Plasma c-reactive protein and homocysteine concentrations are related to frequent fruit and vegetable intake in hispanic and non-hispanic white elders.
Sommaire de l'article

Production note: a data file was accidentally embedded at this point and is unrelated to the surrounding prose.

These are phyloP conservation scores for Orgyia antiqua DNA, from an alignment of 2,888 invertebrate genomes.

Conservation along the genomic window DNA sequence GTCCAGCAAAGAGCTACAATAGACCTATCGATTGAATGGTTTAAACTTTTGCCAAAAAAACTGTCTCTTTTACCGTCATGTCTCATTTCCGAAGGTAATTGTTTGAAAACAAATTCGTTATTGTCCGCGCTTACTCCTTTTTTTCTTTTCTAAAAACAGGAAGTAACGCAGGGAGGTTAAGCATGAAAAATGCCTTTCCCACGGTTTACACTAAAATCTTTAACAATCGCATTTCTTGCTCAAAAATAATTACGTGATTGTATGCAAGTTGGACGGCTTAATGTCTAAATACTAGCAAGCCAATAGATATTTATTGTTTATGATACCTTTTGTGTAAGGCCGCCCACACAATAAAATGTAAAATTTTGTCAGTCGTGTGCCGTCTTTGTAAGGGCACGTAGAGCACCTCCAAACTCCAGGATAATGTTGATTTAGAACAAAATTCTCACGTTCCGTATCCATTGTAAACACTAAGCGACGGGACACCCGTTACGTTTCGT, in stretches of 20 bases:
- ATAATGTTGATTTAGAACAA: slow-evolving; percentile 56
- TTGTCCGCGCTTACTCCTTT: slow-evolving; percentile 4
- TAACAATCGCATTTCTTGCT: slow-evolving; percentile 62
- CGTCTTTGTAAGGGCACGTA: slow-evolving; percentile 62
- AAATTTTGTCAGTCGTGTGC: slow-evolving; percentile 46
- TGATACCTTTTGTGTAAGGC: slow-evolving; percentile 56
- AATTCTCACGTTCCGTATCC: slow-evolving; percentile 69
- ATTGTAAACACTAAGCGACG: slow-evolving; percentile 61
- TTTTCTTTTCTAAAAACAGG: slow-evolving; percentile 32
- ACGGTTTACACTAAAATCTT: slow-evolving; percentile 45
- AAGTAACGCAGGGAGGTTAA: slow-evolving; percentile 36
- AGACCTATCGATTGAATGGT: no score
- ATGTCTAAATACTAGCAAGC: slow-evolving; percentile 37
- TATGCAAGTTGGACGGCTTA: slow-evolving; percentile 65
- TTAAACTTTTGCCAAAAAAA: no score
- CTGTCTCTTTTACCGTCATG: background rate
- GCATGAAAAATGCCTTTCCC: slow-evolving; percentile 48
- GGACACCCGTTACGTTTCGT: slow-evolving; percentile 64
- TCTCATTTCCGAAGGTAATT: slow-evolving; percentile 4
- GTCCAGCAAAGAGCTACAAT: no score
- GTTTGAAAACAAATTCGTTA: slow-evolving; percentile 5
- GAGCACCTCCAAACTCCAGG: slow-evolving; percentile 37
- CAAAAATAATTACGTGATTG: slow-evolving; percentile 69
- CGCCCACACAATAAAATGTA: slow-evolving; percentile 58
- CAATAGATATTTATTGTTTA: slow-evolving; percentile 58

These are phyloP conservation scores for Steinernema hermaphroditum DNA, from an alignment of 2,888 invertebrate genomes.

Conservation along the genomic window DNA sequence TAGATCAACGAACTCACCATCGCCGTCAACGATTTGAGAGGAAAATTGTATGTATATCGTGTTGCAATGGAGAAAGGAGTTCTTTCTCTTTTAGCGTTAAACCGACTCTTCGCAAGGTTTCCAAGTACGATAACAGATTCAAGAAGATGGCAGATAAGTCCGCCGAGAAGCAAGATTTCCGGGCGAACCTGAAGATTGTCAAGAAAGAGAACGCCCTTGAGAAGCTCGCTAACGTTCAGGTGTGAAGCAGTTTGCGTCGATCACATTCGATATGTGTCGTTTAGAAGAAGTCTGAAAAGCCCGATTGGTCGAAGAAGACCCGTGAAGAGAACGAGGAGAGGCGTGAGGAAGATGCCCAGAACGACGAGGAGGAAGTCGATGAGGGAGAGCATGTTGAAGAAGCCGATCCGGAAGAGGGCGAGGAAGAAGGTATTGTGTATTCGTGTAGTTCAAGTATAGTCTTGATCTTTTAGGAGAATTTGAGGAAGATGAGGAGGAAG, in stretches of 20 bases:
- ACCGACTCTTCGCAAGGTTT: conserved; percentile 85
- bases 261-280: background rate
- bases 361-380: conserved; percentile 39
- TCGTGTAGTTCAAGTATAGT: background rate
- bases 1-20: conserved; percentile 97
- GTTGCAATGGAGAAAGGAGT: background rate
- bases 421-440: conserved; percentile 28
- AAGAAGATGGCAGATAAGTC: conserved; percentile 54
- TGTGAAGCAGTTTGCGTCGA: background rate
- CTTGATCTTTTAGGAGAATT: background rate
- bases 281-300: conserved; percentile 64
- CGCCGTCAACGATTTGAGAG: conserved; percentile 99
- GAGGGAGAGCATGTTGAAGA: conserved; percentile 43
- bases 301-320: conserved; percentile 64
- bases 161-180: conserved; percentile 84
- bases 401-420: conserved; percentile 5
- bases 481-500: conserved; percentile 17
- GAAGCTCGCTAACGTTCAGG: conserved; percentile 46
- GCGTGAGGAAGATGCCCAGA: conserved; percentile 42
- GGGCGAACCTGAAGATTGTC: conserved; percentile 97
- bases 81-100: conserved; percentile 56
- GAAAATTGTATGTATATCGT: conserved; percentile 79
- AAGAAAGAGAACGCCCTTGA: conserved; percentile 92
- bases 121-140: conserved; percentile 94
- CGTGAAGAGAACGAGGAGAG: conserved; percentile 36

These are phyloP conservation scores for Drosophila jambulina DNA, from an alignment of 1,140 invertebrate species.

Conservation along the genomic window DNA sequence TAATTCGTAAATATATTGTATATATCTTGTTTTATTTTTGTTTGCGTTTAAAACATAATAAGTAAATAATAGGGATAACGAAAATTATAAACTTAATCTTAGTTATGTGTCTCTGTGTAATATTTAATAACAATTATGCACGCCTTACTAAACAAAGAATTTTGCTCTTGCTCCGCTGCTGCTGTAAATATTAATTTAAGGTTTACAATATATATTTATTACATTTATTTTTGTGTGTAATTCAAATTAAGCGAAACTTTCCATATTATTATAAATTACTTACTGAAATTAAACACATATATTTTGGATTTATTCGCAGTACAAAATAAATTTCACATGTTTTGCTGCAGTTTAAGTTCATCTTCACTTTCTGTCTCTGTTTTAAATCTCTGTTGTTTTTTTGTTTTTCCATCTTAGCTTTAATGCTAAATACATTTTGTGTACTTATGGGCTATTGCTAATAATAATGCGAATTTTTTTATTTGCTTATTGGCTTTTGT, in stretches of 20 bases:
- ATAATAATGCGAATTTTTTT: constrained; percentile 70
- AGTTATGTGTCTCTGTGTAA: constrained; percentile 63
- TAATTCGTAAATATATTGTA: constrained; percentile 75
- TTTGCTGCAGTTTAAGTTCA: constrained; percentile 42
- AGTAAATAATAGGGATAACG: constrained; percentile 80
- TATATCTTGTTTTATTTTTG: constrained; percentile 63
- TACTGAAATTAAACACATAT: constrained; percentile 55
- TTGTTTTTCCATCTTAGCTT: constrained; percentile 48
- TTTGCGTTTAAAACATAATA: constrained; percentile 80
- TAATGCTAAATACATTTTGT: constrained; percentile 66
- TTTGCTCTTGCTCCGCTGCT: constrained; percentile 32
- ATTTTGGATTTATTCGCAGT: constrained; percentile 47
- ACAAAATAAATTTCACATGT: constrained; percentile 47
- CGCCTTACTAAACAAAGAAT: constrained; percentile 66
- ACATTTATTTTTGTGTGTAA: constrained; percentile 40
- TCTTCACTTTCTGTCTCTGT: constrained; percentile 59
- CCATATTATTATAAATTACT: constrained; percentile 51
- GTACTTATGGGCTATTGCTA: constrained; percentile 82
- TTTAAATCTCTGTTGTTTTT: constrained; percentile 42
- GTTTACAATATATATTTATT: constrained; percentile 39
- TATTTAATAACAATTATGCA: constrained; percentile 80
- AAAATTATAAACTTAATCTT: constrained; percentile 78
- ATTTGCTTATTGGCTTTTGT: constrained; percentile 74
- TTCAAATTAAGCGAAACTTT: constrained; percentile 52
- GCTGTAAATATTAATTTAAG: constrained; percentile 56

Elevated C-reactive protein (CRP) and plasma total homocysteine (Hcy) were recently identified as risk factors for cardiovascular disease. However, few studies have related fruit and vegetable consumption to these markers of inflammation and B vitamin deficiency, particularly in the Hispanic population. We examined the relation of fruit and vegetable intake with plasma CRP and Hcy concentrations in a cross-sectional study. Subjects were 445 Hispanic elders and 154 neighborhood-based non-Hispanic white elders living in Massachusetts. Diet was assessed with a FFQ designed for this population. There were significant inverse dose-response associations between fruit and vegetable intake and plasma CRP (P for trend = 0.010) and Hcy (P for trend = 0.033) concentrations, after adjustment for potential confounders. The prevalence of high plasma CRP (> 10 mg/L), and high Hcy (>10.4 micromol/L for women and >11.4 micromol/L for men), was significantly greater among subjects in the lowest quartile of fruit and vegetable consumption relative to those in the highest quartile, 17.9 vs. 9.1% and 58.7 vs. 44.4%, respectively. With each additional serving of fruit and vegetable intake, adjusted odd ratios for high plasma CRP and Hcy were 0.79 (95% CI: 0.65 to 0.97) and 0.83 (95% CI: 0.72 to 0.96), respectively. Greater frequency of fruit and vegetable intake was associated with significantly lower plasma CRP and Hcy concentrations. Because both of these metabolites are known risk factors for CVD, these findings contribute to the evidence that a higher intake of fruit and vegetables may reduce the risk of CVD.